Big O: My very 1st project was in May 2010 which is called “Execution Seazon” and that album set off a lot of door opening for me. A lot of support I have from whatever little fanbase I do have, its because of that album, even tho I didn’t know what the hell I was doing and I just wanted to put together a self produced quality project, Most of the feedback I get, people seem to like that album. At that time I was really hungry to just put something out on the internet digitally for free and to pass out locally at shows in cd format. In January of 2012 I dropped my 2nd Free album entitled “The Delegation” and by that time I wanted to drop more introspective music and give a little more piece of myself as Orlando the man vs Big O aka “the guy who does boombap hardcore rap from Cleveland Ohio”. Again, from all the copies I’ve sold or passed out or whoever has downloaded that album, I got good feedback as well. Gravel Engravement really doesn’t differ or stray out of the formula I try to stay with other than I worked with just one producer in 4th Assassin. I feel the “Gangstarr aspect” of Hip-Hop is missing as well, just one MC and one producer, so I wanted to display an album like that. Gravel Engravement is a tough project in my own opinion from top to bottom, the features are solid, and if I’m not talking about punching you in the face, I have conceptual songs in there speaking from experiences I’ve faced as an independent artist trying to do Hip-Hop on a serious basis while trying to just contribute my piece to Hip-Hop correctly.

HHD: How did you link up with 4th Assassin to produce the entire album?

Big O: Twitter, haha. I think he was promoting his beats on there 1 day to somebody 2-3 years ago or so and I just decided to check them out, infiltrate myself into the conversation he was having with someone else, told him his beats were dope and we quickly clicked. We think alike on a lot of things, We knew what we wanted out of “Gravel Engravement” when it was time to record the album, so we knocked it out and ever since 2-3 years ago we became close friends, I’ve taken the 7-8 hour drives to do shows around the area he lives around PA/NJ so we have gotten the chance to link up personally as well, and we’re about this music when we arent b.s’ing about other subject matters.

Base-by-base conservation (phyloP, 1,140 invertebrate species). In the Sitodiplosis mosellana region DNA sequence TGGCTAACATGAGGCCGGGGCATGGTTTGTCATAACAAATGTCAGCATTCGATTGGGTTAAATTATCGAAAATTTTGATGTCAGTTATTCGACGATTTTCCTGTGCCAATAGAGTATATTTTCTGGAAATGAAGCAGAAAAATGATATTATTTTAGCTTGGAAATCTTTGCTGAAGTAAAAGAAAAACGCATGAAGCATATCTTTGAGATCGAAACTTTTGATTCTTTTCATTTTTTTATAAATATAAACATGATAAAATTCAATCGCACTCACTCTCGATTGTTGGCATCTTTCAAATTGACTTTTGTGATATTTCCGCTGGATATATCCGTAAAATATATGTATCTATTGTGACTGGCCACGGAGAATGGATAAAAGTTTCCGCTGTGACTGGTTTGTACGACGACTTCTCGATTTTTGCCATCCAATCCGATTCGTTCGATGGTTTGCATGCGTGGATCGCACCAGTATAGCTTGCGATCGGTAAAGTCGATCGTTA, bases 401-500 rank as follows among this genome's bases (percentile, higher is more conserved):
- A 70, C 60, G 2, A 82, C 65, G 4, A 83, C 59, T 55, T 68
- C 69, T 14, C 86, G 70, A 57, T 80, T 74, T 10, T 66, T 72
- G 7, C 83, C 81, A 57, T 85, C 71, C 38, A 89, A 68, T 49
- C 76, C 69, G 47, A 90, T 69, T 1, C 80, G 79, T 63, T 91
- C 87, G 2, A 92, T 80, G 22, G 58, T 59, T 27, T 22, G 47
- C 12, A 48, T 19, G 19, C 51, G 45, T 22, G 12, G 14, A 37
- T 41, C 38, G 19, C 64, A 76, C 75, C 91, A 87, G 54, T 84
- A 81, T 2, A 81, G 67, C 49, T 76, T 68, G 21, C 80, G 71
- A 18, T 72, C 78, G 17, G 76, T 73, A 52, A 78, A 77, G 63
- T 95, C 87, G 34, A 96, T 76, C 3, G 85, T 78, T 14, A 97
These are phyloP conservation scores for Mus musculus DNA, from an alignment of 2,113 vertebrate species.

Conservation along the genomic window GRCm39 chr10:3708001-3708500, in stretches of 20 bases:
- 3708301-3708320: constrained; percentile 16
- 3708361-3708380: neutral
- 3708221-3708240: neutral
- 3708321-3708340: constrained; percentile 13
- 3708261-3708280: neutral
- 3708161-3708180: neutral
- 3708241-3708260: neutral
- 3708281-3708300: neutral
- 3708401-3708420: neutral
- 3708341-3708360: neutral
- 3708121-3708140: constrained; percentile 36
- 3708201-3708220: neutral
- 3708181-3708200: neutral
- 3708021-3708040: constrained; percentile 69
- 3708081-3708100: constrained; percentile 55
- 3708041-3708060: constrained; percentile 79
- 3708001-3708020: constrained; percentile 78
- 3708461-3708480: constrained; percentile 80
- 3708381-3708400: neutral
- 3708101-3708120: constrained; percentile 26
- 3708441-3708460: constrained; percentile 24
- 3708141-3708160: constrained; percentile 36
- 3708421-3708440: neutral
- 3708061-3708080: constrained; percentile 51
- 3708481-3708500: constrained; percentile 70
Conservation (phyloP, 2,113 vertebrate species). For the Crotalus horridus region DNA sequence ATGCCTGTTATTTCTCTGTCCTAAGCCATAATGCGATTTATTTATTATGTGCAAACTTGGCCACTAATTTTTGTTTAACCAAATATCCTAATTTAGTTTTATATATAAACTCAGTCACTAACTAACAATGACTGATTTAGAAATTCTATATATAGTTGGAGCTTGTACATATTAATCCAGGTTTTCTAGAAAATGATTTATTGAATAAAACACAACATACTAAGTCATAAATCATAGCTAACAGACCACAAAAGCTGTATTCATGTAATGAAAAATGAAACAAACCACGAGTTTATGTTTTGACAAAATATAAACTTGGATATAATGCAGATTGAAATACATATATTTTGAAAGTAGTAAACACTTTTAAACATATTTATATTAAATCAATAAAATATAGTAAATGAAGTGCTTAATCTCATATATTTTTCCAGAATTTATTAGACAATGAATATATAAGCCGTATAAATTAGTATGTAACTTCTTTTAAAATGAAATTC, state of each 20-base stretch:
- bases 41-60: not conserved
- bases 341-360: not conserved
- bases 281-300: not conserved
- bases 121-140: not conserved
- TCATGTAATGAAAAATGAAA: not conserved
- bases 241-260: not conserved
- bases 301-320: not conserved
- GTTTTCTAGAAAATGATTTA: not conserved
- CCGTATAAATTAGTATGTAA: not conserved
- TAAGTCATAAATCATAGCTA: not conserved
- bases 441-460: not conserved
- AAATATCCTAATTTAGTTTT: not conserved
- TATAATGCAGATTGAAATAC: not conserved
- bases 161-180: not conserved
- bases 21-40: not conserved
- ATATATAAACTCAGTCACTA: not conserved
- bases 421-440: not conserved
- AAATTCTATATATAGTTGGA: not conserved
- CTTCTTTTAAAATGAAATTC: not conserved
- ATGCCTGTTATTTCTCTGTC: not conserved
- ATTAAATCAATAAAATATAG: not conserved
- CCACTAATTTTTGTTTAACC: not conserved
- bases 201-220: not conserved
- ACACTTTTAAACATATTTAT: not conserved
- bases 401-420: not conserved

HHD: Making the music is one thing but of course there is also the business and marketing aspect as well. Do you have management that takes care of that business aspect or do you handle that yourself as well? How much time do you dedicate to the business as compared to the time you can just dedicate to making the music you love?

Big O: I am my own management right now, marketing and all that for the most part is all me.My head is basically Hip-Hop 24/7 as far as creative process and the “whats next?” to elevate the “grind” if you want to call it that even tho I hate that word. My philosophy is do it yourself even if you fail, and Im not afraid to fail at all. Ive taken so many bumps in my life worse than failing at trying to keep a Hip-Hop/rap career going that if I fail, I just dust off and try again differently. Aside from my camera guy, Joey Junk, who shoots my videos like “For The Love Of The Game” and “Ticking Timebomb” which can be seen here at Hip Hop Dependency, I do everything myself. I know eventually if things get bigger for me I wont be able to keep up because I already sacrificed a lot of sleep at the moment for Hip-Hop, so when that time comes, there’s a few candidates in line who are more than qualified to help me, but Im good right now handling the extra stuff to get noticed out here as an independent up and coming Hip-Hop artist.